Dr. Gilbert Rivers Upchurch Jr., the Edward M. Copeland III and Ann and Ira Horowitz Chair in the UF College of Medicine’s department of surgery, has been named to the National Academy of Medicine (NAM) for his seminal contributions to the understanding of the development of vascular disease and contributing greatly to the advancement of all aspects of vascular and surgical care.
“Honestly, I am a bit overwhelmed and thankful,” Upchurch said. “I fully recognize that this is the reflection of all the amazing people I have been blessed to work with in my career. I also hope it represents a continued and growing national trend in recognizing the University of Florida as a prominent national powerhouse in medicine and science.”
Upchurch was recruited in 2017 for his international reputation as an acclaimed clinician, researcher and educator in the study and treatment of aortic and vascular disease. Since then, he has continued advancing the specialty—even taking the time to consider its future.
In his 2019 presidential address to the Society for Clinical Vascular Surgery, Upchurch cited data predicting a shortage of between 20,000 and 30,000 surgeons by 2030. This, in conjunction with widespread burnout and a lack of diversity in the specialty, he said, illustrated the problems endemic to becoming a vascular surgeon. His suggestions about how that could be addressed—changing the way surgeons learn, deliver care and lead, have mirrored his own career arc at UF.
“We’re always striving to educate and inspire the next generation of leaders in health care and academic medicine,” said Dr. Colleen Koch, dean of the UF College of Medicine. “We couldn’t do it without outstanding faculty who prioritize the growth of others as much as their own.”
During Upchurch’s time as chair, the department of surgery has seen several milestones—many set against the backdrop of the COVID-19 pandemic. Faculty have performed some of the first COVID-19-related lung transplants in the nation, leveraged artificial intelligence to supplement clinical decision-making and published meaningful research on the subject of diversity in clinical trials and the surgery workforce itself.
Prior to joining UF, Upchurch served as the chief of vascular and endovascular surgery in the department of surgery and as the medical director of the Heart and Vascular Center at the University of Virginia Medical Center in Charlottesville, Virginia. He was also the William H. Muller Jr. professor of surgery as well as a professor in the department of molecular physiology and biological physics.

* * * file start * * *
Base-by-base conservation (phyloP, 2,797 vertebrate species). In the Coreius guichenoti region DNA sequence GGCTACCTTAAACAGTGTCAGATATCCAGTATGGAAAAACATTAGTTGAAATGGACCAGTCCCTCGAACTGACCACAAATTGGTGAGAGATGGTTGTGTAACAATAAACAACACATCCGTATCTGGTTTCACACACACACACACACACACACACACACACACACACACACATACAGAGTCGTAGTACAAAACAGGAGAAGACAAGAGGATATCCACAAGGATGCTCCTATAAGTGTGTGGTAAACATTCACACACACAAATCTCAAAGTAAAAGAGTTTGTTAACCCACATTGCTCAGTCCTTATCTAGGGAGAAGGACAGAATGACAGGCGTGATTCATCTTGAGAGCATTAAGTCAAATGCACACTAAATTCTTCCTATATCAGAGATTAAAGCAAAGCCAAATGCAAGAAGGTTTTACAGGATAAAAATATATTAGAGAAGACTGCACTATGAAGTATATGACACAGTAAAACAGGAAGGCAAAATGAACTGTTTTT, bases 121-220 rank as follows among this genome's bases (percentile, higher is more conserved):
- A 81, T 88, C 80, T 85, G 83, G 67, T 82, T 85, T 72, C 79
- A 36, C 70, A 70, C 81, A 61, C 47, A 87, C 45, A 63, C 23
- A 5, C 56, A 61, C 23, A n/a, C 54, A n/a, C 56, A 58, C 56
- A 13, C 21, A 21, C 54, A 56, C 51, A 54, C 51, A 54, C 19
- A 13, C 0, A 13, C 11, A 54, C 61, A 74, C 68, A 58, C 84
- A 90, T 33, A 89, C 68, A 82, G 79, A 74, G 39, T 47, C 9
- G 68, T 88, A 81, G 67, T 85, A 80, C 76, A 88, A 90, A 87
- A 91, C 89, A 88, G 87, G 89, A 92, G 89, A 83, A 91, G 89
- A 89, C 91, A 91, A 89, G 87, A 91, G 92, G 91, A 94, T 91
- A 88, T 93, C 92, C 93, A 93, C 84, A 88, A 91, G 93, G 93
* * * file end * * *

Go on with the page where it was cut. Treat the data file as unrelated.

Earning his medical degree at the University of North Carolina Chapel Hill and training at Harvard University, Boston University and the Cleveland Clinic, Upchurch serves on the editorial boards of several prestigious publications, including the Annals of Surgery, Surgery, the Journal of the American College of Surgeons, JAMA Surgery, and the Journal of Vascular Surgery. He has also served as editor or associate editor for 13 books.
Upchurch is a fellow of the American College of Surgeons, the American Heart Association and the Society of Vascular Surgery. He also serves as the chair of the Vascular Surgery Board, is a member of the American Board of Surgery and is on the UF Health Shands Hospital board.
Election to the Academy is considered one of the highest honors in the fields of health and medicine and recognizes those who have demonstrated outstanding professional achievement and commitment to service.
“As a top five public university, we’re proud to keep making this a destination for students, patients, researchers and faculty alike,” said Dr. David R. Nelson, senior vice president for health affairs at UF and president of UF Health. “We’re grateful to work with stellar faculty who are committed to our missions of teaching, research and patient care, and their robust track record of innovation in their field.”
New members are elected by current members through a process that recognizes individuals who have made major contributions to the advancement of the medical sciences, health care and public health. A diversity of talent among NAM’s membership is assured by its Articles of Organization, which stipulate that at least one-quarter of the membership is selected from fields outside the health professions—for example, from fields such as law, engineering, social sciences, and the humanities.
“It is my privilege to welcome this extraordinary class of new members. Their contributions to health and medicine are unmatched—they’ve made groundbreaking discoveries, taken bold action against social inequities, and led the response to some of the greatest public health challenges of our time,” said National Academy of Medicine President Dr. Victor J. Dzau. “This is also the NAM’s most diverse class of new members to date, composed of approximately 50 percent women and 50 percent racial and ethnic minorities. This class represents many identities and experiences—all of which are absolutely necessary to address the existential threats facing humanity. I look forward to working with all of our new members in the years ahead.”
Established originally as the Institute of Medicine in 1970 by the National Academy of Sciences, the National Academy of Medicine addresses critical issues in health, science, medicine and related policy. NAM works alongside the National Academy of Sciences and National Academy of Engineering to provide independent, objective analysis and advice to the nation to solve complex problems and inform public policy decisions. The National Academies of Sciences, Engineering, and Medicine encourage education and research, recognize outstanding contributions to knowledge and increase public understanding of STEM. With their election, NAM members make a commitment to volunteer their service in National Academies activities.